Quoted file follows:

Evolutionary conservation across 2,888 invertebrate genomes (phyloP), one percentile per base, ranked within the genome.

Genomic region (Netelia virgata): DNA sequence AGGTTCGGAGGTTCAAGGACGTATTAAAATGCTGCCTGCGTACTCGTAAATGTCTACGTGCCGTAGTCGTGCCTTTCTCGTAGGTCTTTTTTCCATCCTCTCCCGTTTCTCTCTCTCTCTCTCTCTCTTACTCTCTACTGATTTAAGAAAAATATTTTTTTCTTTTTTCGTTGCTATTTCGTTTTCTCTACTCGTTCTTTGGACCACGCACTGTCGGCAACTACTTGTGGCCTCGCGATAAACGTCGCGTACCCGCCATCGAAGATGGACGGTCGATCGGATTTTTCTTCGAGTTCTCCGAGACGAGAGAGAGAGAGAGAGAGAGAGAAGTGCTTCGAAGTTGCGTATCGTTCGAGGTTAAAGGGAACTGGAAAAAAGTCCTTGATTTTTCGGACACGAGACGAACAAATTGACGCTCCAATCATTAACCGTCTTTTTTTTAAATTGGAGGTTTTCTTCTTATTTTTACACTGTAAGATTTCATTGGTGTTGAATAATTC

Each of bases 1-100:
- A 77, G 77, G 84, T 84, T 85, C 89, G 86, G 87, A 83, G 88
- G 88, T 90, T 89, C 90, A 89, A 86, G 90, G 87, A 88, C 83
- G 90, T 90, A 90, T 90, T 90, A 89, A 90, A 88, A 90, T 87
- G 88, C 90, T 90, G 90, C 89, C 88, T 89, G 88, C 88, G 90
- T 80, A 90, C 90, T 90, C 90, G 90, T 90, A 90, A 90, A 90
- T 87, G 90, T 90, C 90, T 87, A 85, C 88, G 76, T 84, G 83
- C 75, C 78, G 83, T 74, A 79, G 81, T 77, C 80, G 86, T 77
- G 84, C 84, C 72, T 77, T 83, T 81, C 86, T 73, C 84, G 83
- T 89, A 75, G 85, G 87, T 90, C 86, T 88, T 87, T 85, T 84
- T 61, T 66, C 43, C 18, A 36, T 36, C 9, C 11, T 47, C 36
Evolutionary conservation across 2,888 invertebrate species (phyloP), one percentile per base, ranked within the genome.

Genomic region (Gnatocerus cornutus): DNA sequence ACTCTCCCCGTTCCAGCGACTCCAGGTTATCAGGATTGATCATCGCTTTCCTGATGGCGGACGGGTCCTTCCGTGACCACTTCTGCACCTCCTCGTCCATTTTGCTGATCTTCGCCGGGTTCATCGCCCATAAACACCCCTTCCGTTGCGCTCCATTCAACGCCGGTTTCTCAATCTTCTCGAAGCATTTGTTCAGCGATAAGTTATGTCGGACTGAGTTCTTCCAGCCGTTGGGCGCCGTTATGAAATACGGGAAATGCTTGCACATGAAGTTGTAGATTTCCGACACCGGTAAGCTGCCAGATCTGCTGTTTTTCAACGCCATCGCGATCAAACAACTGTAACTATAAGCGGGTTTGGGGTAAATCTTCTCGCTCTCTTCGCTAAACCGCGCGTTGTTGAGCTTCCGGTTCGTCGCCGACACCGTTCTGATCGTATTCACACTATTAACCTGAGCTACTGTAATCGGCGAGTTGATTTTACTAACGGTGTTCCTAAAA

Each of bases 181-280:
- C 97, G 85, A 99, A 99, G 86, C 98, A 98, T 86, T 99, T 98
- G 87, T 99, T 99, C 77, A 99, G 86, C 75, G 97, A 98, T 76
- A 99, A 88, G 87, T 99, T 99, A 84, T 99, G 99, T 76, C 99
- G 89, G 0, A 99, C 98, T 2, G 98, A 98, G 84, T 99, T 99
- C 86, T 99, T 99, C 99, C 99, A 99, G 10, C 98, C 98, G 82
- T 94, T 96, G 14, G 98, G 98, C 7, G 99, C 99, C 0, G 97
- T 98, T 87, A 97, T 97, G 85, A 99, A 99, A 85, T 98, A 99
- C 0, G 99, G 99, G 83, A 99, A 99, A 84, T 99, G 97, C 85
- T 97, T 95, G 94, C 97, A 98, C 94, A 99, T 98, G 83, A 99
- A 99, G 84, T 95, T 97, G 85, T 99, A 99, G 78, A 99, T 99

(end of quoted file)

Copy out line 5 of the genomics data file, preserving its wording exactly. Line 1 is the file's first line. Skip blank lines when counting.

- G 88, T 90, T 89, C 90, A 89, A 86, G 90, G 87, A 88, C 83